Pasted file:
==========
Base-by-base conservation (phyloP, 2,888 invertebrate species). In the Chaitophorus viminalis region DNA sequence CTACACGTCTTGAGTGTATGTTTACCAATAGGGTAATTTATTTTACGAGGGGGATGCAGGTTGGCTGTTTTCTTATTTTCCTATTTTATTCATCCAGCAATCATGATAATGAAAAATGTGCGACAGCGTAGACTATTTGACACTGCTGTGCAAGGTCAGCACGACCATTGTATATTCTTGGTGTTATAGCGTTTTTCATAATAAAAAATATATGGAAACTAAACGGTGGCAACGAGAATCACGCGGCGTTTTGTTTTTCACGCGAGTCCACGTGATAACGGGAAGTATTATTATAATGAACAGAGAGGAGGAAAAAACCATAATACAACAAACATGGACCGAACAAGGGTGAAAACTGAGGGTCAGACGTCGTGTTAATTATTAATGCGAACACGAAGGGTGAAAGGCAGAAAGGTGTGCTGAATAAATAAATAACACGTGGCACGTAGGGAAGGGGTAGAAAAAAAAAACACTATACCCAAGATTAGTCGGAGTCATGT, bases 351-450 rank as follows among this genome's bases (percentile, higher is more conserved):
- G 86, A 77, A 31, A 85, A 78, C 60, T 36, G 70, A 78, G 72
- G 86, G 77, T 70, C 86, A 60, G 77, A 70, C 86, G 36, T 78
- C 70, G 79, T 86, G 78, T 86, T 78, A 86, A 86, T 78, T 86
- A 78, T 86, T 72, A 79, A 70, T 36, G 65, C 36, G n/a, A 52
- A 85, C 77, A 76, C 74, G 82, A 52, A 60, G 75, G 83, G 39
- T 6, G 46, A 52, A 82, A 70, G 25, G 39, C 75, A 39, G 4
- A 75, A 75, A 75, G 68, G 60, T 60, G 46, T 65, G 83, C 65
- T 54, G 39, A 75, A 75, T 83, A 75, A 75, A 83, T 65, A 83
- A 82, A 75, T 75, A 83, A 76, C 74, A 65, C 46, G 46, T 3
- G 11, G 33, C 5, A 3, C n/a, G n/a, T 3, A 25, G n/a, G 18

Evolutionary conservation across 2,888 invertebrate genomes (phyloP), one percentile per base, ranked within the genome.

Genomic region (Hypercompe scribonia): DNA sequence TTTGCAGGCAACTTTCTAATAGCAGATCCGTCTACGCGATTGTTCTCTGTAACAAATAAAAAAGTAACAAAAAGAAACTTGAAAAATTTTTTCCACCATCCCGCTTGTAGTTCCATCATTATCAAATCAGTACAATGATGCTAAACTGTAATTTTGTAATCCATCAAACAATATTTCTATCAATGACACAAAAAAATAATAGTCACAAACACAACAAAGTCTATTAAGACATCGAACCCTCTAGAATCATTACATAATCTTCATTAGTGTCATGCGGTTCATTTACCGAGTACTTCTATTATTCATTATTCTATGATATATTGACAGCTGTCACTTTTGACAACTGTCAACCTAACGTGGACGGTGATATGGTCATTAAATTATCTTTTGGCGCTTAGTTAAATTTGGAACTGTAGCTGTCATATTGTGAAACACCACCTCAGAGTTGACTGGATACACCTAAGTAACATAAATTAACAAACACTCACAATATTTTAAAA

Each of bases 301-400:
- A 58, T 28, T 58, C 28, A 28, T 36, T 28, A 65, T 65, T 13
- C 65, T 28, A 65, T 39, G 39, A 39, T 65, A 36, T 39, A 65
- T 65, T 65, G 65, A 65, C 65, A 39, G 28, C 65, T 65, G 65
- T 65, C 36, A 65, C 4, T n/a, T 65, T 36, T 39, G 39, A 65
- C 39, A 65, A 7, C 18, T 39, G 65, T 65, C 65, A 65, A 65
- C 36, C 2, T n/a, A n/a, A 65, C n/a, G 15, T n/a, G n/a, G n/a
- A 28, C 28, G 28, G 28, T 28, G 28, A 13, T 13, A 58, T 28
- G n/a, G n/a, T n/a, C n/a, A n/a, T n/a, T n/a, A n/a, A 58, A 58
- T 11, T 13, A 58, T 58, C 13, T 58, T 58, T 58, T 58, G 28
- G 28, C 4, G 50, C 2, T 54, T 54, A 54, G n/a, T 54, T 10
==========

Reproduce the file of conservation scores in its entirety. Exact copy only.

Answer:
Base-by-base conservation (phyloP, 2,888 invertebrate species). In the Chaitophorus viminalis region DNA sequence CTACACGTCTTGAGTGTATGTTTACCAATAGGGTAATTTATTTTACGAGGGGGATGCAGGTTGGCTGTTTTCTTATTTTCCTATTTTATTCATCCAGCAATCATGATAATGAAAAATGTGCGACAGCGTAGACTATTTGACACTGCTGTGCAAGGTCAGCACGACCATTGTATATTCTTGGTGTTATAGCGTTTTTCATAATAAAAAATATATGGAAACTAAACGGTGGCAACGAGAATCACGCGGCGTTTTGTTTTTCACGCGAGTCCACGTGATAACGGGAAGTATTATTATAATGAACAGAGAGGAGGAAAAAACCATAATACAACAAACATGGACCGAACAAGGGTGAAAACTGAGGGTCAGACGTCGTGTTAATTATTAATGCGAACACGAAGGGTGAAAGGCAGAAAGGTGTGCTGAATAAATAAATAACACGTGGCACGTAGGGAAGGGGTAGAAAAAAAAAACACTATACCCAAGATTAGTCGGAGTCATGT, bases 351-450 rank as follows among this genome's bases (percentile, higher is more conserved):
- G 86, A 77, A 31, A 85, A 78, C 60, T 36, G 70, A 78, G 72
- G 86, G 77, T 70, C 86, A 60, G 77, A 70, C 86, G 36, T 78
- C 70, G 79, T 86, G 78, T 86, T 78, A 86, A 86, T 78, T 86
- A 78, T 86, T 72, A 79, A 70, T 36, G 65, C 36, G n/a, A 52
- A 85, C 77, A 76, C 74, G 82, A 52, A 60, G 75, G 83, G 39
- T 6, G 46, A 52, A 82, A 70, G 25, G 39, C 75, A 39, G 4
- A 75, A 75, A 75, G 68, G 60, T 60, G 46, T 65, G 83, C 65
- T 54, G 39, A 75, A 75, T 83, A 75, A 75, A 83, T 65, A 83
- A 82, A 75, T 75, A 83, A 76, C 74, A 65, C 46, G 46, T 3
- G 11, G 33, C 5, A 3, C n/a, G n/a, T 3, A 25, G n/a, G 18

Evolutionary conservation across 2,888 invertebrate genomes (phyloP), one percentile per base, ranked within the genome.

Genomic region (Hypercompe scribonia): DNA sequence TTTGCAGGCAACTTTCTAATAGCAGATCCGTCTACGCGATTGTTCTCTGTAACAAATAAAAAAGTAACAAAAAGAAACTTGAAAAATTTTTTCCACCATCCCGCTTGTAGTTCCATCATTATCAAATCAGTACAATGATGCTAAACTGTAATTTTGTAATCCATCAAACAATATTTCTATCAATGACACAAAAAAATAATAGTCACAAACACAACAAAGTCTATTAAGACATCGAACCCTCTAGAATCATTACATAATCTTCATTAGTGTCATGCGGTTCATTTACCGAGTACTTCTATTATTCATTATTCTATGATATATTGACAGCTGTCACTTTTGACAACTGTCAACCTAACGTGGACGGTGATATGGTCATTAAATTATCTTTTGGCGCTTAGTTAAATTTGGAACTGTAGCTGTCATATTGTGAAACACCACCTCAGAGTTGACTGGATACACCTAAGTAACATAAATTAACAAACACTCACAATATTTTAAAA

Each of bases 301-400:
- A 58, T 28, T 58, C 28, A 28, T 36, T 28, A 65, T 65, T 13
- C 65, T 28, A 65, T 39, G 39, A 39, T 65, A 36, T 39, A 65
- T 65, T 65, G 65, A 65, C 65, A 39, G 28, C 65, T 65, G 65
- T 65, C 36, A 65, C 4, T n/a, T 65, T 36, T 39, G 39, A 65
- C 39, A 65, A 7, C 18, T 39, G 65, T 65, C 65, A 65, A 65
- C 36, C 2, T n/a, A n/a, A 65, C n/a, G 15, T n/a, G n/a, G n/a
- A 28, C 28, G 28, G 28, T 28, G 28, A 13, T 13, A 58, T 28
- G n/a, G n/a, T n/a, C n/a, A n/a, T n/a, T n/a, A n/a, A 58, A 58
- T 11, T 13, A 58, T 58, C 13, T 58, T 58, T 58, T 58, G 28
- G 28, C 4, G 50, C 2, T 54, T 54, A 54, G n/a, T 54, T 10